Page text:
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Seems like everyone who's written a Node app has also written a JSON file storage module. I guess I'm no exception. Here's my rationale for publishing jdrop:

  • It supports updating only a portion of a JSON file without overwriting changes a concurrent user may have made in another portion of the file.
  • Escapes HTML
  • Uses promises instead of callbacks
  • You can choose an error handling option:
    • Catch a rejected promise
    • Let jdrop autocatch errors
    • Provide your own autocatch handler


const jdrop = require('jdrop')({
        path: 'data',
        autocatch: true
let data = {
    post: {
        body: 'hello'
// save data 
jdrop.put('posts', data).then(posts => {
    // stuff here runs after data is saved 
// update part of a file 
jdrop.put('posts', 'HI!', 'post.body').then(posts => {
    // stuff here runs after data is saved 
// get data 
jdrop.get('items').then(items => {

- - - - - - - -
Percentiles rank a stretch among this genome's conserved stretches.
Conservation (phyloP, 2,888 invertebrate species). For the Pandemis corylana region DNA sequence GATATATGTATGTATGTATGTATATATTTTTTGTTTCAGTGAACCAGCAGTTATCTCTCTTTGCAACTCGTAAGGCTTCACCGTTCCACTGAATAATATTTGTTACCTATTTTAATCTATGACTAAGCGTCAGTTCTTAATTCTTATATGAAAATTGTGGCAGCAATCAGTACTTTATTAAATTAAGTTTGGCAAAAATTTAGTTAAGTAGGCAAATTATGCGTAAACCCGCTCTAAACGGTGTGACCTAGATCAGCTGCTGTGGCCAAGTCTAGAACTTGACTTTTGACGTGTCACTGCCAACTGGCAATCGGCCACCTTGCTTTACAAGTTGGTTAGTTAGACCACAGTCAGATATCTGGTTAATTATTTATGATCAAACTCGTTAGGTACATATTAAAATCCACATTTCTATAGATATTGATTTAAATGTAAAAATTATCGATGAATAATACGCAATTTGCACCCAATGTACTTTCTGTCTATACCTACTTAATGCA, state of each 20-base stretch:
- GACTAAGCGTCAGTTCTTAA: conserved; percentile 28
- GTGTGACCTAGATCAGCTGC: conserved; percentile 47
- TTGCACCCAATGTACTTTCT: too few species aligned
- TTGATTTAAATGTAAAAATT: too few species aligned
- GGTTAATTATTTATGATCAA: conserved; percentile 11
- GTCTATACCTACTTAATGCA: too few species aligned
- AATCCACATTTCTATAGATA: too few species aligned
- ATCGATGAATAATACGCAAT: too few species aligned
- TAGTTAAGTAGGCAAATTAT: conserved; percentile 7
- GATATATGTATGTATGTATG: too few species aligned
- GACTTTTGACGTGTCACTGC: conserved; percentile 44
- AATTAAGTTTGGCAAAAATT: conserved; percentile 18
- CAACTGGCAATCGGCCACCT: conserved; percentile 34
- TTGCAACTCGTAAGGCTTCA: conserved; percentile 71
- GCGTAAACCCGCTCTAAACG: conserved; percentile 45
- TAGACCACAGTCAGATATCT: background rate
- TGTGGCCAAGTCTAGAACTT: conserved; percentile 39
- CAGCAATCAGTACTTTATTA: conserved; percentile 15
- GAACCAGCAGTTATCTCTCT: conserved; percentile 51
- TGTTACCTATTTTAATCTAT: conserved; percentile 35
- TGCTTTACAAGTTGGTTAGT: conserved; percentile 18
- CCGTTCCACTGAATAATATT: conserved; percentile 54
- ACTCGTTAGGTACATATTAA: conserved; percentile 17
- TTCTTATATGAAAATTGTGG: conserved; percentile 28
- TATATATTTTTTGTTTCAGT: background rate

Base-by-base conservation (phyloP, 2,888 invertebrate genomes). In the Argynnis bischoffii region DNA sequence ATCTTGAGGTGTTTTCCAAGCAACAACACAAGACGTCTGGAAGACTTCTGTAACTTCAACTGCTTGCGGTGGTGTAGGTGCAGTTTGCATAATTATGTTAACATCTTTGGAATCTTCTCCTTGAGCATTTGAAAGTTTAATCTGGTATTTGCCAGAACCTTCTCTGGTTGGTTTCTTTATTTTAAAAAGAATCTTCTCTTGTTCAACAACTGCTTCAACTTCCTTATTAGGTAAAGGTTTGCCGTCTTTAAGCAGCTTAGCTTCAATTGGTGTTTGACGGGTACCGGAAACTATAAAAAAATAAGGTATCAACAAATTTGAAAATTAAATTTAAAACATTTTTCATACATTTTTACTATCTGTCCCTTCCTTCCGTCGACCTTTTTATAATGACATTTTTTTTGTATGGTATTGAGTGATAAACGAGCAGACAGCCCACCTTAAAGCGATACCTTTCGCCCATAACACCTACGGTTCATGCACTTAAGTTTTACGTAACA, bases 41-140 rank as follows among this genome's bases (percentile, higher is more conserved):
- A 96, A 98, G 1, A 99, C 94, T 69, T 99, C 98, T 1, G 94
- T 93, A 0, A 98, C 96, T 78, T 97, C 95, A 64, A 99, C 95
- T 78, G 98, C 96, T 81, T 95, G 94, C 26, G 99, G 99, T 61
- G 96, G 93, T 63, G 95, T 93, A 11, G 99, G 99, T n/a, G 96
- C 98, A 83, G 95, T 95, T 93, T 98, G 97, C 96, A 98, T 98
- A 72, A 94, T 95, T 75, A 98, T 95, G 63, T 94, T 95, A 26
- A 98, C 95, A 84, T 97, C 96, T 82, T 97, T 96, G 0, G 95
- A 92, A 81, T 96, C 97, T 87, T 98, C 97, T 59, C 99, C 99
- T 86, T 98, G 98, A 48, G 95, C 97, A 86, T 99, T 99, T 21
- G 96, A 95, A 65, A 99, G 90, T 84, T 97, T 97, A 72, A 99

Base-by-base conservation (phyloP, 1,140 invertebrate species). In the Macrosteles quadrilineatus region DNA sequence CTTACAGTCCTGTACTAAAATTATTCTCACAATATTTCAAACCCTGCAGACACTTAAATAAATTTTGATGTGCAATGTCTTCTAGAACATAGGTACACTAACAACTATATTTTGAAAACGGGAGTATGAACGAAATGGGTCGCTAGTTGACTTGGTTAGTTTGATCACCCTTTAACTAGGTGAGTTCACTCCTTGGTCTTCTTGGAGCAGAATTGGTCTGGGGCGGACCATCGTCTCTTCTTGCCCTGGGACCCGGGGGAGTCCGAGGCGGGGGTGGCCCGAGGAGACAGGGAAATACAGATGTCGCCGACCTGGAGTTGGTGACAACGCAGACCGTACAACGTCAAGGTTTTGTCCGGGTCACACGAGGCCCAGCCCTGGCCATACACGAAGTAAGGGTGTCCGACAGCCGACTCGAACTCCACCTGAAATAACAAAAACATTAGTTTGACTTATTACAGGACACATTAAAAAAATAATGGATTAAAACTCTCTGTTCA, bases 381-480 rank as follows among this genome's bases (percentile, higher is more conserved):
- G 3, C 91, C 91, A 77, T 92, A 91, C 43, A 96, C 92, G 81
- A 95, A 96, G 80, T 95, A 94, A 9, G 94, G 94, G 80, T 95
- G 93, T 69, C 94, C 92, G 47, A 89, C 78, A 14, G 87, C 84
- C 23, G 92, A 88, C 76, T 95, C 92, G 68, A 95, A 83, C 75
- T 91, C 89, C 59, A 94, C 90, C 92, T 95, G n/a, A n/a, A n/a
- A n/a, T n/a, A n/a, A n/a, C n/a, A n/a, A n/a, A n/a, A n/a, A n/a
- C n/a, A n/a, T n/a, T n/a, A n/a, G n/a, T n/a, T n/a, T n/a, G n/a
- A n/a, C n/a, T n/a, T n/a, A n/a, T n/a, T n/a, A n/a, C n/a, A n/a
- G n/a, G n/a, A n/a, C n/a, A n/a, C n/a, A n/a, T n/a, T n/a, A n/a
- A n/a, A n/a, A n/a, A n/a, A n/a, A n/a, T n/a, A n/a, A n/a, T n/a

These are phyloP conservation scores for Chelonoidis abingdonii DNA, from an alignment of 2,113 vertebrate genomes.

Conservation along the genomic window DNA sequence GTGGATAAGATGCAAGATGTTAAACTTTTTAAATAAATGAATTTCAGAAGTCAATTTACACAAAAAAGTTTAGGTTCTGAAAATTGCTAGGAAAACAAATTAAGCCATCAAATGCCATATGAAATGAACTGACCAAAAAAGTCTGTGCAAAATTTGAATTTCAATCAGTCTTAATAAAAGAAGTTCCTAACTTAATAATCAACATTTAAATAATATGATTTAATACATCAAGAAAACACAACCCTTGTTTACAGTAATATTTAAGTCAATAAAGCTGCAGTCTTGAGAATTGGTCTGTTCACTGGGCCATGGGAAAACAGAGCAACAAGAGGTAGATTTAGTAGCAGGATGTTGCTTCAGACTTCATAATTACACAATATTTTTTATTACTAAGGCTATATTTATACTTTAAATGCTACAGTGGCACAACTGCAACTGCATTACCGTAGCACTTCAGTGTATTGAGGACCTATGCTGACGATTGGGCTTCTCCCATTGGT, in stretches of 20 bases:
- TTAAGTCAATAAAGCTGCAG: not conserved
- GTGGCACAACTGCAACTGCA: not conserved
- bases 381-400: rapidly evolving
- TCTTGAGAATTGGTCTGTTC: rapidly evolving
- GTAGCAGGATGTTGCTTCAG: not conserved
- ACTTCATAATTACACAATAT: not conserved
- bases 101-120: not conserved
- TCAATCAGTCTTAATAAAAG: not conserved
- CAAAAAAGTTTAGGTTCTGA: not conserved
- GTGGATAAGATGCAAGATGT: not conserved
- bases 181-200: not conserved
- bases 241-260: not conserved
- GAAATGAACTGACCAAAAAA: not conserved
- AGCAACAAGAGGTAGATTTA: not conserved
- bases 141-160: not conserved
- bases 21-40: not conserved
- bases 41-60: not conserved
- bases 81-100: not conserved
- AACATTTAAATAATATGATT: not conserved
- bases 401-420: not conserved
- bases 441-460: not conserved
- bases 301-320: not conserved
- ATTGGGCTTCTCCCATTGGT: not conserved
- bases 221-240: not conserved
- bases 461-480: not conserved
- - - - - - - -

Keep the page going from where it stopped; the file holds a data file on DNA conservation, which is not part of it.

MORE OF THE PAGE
// do stuff with items... 
// delete part of a file 
jdrop.del('items', 'key.example[3].item').then(items => {
    // stuff here runs after the file is altered 
// delete a file 
jdrop.del('items').then(() => {
    // stuff here runs after the file is deleted 


When you initialize jdrop, you can pass a config object with two optional settings.

path is the directory in which to store JSON files. The keys you use to access files are paths relative to this directory. The default path is data.

autocatch controlls error handling behavior. The default behavior uses a promise rejection, which you can handle thusly:

jdrop.get('items').then(items => {
    // do stuff... 
}).catch(err => {

If you set autocatch to true, jdrop will no longer reject promises. Instead, it will log the error and end the process with exit code 1.

Alternatively, you can supply a function to the autocatch setting. This function will be passed any error objects that arise. You can use this to send an error to the client without crashing.